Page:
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Nicolaes Claesz Berchem - A halt in the falcon hunt
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Nicolaes Claesz Berchem

A halt in the falcon hunt

Oil on panel: 13.5 x 14.3 (in) / 34.3 x 36.2 (cm)
Signed lower right: Berchem

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Haarlem 1620 - 1683 Amsterdam

Ref: CB 221


A halt in the falcon hunt


Signed lower right: Berchem

Oil on panel: 13 ½ x 14 ¼ in / 34.3 x 36.2 cm

Frame size: 19 x 19 ½ in / 48.3 x 49.5 cm

Painted circa 1665




Possibly anonymous sale, Amsterdam, 16th July 1819, lot 15[1] (Dfl.16 to Gruyter) Thomas Emmerson, Esq., London; probably his sale, Phillips, London, 1st-2nd May 1829, lot 55 (with a slightly erroneous description) Acquired by John Smith in 1840 and sold by Messrs. Smith to GH Morland, 1841 Harry Vane Powlett, 4th Duke of Cleveland (1803-1891), Battle Abbey, East Sussex; his sale, Christie, Manson & Woods, London, 8th March 1902, lot 7 (155gns to Lesser) Collection of Mrs Holbrooke; her sale, Christie, Manson & Woods, London, 17th February 1939, lot 38 Vicars Brothers Ltd, 12 Old Bond Street, London, inv. no.33707 (label on the reverse)

Private collection, Europe Literature:

John Smith, A Catalogue Raisonné of the Works of the Most Eminent Dutch, Flemish, and French Painters, vol. V, London 1834, p.79, no.245 and vol. IX, Supplement, London 1842, p.599, no.19 Cornelis Hofstede de Groot, Beschreibendes und kritisches Verzeichnis der Werke der hervorragendsten holländischen Maler des XVII Jahrhunderts, vol. IX, Esslingen 1926, pp.97-98, no.163



Nicolaes Berchem was the son of the Haarlem still life painter Pieter Claesz. (c.1597-1660). He took his name, Berchem, from his father’s birthplace. Nicolaes had an extraordinarily wide artistic education, studying with his father, Jan van Goyen, Claes Moeyaert and Pieter de Grebber, among others. He became effortlessly at home in several genres, including historical, mythological and Biblical works, as well as landscapes.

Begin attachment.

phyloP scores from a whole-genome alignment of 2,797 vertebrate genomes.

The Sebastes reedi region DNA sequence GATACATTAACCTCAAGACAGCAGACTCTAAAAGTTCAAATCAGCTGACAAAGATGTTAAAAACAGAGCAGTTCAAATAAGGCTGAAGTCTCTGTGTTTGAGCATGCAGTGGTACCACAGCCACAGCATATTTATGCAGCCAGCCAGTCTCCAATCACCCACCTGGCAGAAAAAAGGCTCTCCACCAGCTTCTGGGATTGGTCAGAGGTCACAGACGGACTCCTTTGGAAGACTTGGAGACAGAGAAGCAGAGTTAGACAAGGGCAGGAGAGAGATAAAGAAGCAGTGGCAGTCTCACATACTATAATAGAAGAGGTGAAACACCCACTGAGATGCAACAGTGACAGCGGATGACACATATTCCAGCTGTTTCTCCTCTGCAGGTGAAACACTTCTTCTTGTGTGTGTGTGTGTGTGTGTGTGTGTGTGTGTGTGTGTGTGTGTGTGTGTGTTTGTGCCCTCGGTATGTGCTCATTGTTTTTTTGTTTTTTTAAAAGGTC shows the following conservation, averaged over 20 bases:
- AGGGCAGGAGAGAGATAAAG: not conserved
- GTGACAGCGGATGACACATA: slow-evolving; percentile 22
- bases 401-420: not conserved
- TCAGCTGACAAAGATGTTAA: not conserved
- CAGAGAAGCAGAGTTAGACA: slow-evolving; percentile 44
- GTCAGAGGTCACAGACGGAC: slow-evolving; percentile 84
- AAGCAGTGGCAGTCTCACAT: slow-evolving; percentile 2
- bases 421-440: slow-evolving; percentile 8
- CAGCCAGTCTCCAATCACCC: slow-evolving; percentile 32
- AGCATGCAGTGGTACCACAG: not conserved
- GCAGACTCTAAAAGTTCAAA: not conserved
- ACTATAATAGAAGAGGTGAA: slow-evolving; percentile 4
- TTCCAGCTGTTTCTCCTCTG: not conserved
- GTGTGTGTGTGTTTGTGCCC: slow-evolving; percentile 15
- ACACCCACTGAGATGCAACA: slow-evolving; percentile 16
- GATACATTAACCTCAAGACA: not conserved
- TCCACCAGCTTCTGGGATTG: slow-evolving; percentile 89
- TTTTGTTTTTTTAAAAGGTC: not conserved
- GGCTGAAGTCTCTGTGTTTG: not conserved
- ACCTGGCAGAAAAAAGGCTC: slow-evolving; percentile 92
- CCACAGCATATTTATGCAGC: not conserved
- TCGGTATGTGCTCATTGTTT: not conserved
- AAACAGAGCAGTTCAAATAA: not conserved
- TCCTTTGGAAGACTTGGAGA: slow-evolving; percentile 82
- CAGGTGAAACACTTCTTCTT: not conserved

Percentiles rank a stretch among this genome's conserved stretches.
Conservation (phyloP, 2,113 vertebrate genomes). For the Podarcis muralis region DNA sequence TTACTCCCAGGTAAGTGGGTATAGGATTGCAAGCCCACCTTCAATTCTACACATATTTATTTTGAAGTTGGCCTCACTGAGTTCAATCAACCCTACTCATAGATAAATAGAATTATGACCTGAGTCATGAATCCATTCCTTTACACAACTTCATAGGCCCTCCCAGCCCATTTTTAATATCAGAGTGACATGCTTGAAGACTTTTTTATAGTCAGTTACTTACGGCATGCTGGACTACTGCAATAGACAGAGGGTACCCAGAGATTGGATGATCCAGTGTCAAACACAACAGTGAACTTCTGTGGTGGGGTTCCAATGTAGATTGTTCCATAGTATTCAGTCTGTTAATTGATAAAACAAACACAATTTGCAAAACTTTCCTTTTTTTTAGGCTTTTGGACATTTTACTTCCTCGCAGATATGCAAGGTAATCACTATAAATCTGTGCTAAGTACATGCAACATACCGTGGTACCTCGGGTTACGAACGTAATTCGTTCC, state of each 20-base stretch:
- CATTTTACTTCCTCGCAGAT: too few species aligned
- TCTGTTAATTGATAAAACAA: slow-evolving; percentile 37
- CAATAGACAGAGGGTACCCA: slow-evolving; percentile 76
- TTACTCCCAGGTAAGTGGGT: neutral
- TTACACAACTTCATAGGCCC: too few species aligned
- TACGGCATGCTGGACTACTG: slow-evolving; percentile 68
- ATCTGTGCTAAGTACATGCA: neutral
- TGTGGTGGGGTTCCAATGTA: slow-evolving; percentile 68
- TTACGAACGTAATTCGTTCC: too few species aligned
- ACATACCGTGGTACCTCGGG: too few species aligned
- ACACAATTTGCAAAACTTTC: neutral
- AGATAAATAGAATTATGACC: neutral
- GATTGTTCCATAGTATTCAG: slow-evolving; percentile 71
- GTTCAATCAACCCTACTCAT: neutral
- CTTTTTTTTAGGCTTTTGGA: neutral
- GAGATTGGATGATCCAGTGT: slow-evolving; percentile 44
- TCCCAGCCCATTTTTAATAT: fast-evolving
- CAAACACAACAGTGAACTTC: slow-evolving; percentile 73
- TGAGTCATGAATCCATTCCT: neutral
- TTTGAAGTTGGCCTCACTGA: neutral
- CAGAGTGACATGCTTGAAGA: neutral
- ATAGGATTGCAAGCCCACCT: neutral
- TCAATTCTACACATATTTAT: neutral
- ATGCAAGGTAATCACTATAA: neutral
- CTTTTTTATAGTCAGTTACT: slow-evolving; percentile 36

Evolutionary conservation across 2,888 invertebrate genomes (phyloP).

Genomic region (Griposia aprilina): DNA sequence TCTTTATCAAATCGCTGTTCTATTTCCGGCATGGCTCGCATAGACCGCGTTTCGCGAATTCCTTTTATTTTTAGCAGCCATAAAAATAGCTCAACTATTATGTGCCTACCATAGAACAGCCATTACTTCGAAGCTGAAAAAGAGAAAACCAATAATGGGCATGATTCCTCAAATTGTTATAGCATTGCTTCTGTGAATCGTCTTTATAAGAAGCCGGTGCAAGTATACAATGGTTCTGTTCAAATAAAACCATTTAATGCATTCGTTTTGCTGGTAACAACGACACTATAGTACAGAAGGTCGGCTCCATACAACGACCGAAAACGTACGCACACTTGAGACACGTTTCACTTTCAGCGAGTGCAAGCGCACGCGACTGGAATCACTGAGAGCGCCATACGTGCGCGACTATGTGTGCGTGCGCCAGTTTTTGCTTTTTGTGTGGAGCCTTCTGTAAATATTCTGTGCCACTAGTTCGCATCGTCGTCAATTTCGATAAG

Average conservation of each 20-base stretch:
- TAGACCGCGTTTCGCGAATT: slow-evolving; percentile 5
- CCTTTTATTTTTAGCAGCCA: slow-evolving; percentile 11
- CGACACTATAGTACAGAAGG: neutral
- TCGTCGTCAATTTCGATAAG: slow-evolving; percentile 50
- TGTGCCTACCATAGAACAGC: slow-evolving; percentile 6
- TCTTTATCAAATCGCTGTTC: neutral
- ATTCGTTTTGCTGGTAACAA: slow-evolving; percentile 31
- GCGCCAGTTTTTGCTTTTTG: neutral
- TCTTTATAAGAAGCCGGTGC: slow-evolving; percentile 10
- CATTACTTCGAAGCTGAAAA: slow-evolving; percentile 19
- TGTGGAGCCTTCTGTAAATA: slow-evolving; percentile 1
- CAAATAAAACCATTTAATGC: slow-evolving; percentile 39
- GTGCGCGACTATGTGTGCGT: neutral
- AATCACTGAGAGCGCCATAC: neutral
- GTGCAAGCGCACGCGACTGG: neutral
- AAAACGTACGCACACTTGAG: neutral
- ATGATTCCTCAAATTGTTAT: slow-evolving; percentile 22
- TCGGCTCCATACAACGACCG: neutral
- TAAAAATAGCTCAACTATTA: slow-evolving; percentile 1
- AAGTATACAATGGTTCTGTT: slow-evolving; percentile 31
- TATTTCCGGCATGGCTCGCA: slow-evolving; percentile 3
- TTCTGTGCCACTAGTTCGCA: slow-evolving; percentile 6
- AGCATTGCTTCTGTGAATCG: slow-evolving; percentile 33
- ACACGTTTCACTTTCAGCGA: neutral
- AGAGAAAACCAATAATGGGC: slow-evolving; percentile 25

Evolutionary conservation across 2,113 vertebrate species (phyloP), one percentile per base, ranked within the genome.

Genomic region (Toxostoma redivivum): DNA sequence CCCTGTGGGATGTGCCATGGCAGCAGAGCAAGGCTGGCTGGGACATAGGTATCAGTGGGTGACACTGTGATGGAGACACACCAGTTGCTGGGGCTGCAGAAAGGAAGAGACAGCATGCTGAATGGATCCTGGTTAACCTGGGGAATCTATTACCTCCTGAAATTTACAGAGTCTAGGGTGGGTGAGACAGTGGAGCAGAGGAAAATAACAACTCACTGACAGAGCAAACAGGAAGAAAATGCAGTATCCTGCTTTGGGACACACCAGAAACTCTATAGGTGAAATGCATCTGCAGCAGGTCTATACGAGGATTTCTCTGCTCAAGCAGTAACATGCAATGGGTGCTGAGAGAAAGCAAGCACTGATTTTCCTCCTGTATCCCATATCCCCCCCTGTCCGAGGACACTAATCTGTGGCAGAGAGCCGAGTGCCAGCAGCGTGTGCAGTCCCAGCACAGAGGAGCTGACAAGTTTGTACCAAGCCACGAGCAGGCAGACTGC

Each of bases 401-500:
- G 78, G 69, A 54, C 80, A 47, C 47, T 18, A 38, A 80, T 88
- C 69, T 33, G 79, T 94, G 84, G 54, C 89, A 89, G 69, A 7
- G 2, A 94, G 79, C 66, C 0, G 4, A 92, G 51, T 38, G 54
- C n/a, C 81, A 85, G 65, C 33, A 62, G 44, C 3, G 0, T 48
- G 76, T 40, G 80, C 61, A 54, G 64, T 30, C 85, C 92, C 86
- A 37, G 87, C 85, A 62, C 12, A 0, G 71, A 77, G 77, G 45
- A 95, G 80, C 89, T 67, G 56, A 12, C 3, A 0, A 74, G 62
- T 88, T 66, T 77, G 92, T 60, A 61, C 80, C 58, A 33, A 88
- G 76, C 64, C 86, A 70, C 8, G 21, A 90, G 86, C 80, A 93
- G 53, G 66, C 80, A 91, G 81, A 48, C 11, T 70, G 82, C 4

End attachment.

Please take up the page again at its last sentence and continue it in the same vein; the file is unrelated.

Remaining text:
In the 1650s and 60s Berchem painted a number of cavalry battles and hunting and hawking scenes, the latter influenced by the highly popular work of Philips Wouwerman (1619-1668). This painting reflects Berchem’s elegance and the delicious fluidity of his brushwork. He delights in the tones playing over the back of the magnificent grey horse, the silks of the woman’s dress and the windswept hat of the dismounted man. The party has halted in a rolling landscape beneath a stormy sky, brilliantly evoked and adding to the drama of the hunt. Such paintings appealed to the sophisticated tastes of the northern Netherlands in the second half of the seventeenth century, when Protestant austerity had long since given way to a yearning for luxury and aristocratic pursuits. Falconry was a sport of the upper class and professional Dutch falconers and their birds were famed throughout the courts of Europe[2]. The main quarry at this time would be herons, flown with peregrines, the fastest creature on earth, capable of attaining 200mph in full stoop after prey. Herons, which were hunted to eat in this period, were plentiful in the watery landscape of the Netherlands.


By the servant sitting on the ground, whose red sleeves provide a vivid colour contrast to the blue and gold dress of the lady hawking, is a gun and a cage. In the left distance, a setter points a covey of partridge while a man on foot and another on horseback draw a net over the prey. Netting was often practised in this era as an effective way of catching game birds; the cage was probably intended for the live partridge. The dogs to the right of the horses are most likely to be coursing dogs, as falconers often took dogs to course hares while hunting with the falcons[3].


When this painting was made, Berchem was living in Amsterdam, the commercial powerhouse of the Dutch Republic, a city with many wealthy collectors. The work was later in the collection of an English nobleman, Harry Vane Powlett, 4th Duke of Cleveland, KG (1803-1891). Vane Powlett served as a diplomat in Paris and Stockholm. He was MP for South Durham and then Hastings, before acceding to the Dukedom in 1864. He owned Raby Castle, Barnard Castle and 55,000 acres in Co. Durham; 25,000 acres in Shropshire and 6,000 acres in Suffolk. In 1857 Vane Powlett bought the semi-ruined Battle Abbey, near the site of the Battle of Hastings and very much in keeping with the Victorian taste for romantic medievalism.